Doctors of optometry (O.D.) are the primary health care professionals for the eye. Optometrists examine, diagnose, treat, and manage diseases, injuries, and disorders of the visual system, the eye, and associated structures as well as identify related systemic conditions affecting the eye.
Doctors of optometry are the nation's largest eye care profession, serving patients in nearly 6500 communities across the country, where in more than 3500 of these communities, they are the only eye doctors.
As primary eye care providers, optometrists are an integral part of the health care team, earning their doctoral degree just as dentists, podiatrists, and other doctors do. Prior to admittance into optometry school, optometrists complete four years of undergraduate study, culminating in a bachelor's degree. Required undergraduate coursework is extensive and covers a wide variety of advanced health, science and mathematics courses.
Optometry school consists of four years of post-graduate, doctoral-level study concentrating on the eye, vision and associated systemic disease. In addition to eye related coursework, optometry students take courses such as gross anatomy, neuroanatomy, physiology and pharmacology, sometimes sharing the classroom with medical, dental, and other health professional students. Upon completion of optometry school, candidates graduate from their college of optometry with a doctor of optometry (O.D.) degree. Some optometrists then participate in residency programs following optometry school in order to acquire specialty training in disease, pediatrics, low vision, or geriatrics.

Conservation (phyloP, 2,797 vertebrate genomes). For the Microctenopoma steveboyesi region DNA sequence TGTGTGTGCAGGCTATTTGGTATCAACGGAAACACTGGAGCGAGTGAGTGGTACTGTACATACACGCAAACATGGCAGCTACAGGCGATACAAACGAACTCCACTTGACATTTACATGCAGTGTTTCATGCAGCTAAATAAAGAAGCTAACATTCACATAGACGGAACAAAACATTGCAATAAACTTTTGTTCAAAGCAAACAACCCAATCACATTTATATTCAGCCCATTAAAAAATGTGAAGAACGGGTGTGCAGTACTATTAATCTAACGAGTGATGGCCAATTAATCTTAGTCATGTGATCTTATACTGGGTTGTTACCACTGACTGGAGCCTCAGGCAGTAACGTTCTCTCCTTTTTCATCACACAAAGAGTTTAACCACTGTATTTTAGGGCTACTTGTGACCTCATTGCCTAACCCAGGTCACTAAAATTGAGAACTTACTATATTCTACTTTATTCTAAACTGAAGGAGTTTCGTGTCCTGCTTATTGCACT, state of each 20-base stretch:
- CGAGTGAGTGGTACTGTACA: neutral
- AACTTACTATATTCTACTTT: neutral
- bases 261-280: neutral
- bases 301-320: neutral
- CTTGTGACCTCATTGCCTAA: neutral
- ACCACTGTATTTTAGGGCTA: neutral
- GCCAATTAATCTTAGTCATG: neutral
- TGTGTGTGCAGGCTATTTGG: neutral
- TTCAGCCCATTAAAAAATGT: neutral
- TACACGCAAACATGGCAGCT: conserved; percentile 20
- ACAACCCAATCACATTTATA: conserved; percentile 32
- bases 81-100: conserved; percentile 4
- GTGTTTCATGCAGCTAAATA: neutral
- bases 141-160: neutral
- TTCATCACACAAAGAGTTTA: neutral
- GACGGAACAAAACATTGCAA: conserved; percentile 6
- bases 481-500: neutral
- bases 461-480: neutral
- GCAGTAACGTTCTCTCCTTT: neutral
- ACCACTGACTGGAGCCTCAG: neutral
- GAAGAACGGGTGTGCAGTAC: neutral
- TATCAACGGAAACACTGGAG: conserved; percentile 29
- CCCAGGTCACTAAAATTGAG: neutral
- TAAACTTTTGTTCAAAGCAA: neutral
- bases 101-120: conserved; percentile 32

Optometrists must pass a rigorous national board examination prior to being licensed in any state. Some states (including Florida) require a state board examination in addition. All optometrists are required to participate in ongoing continuing education courses to stay current on the latest standards of care.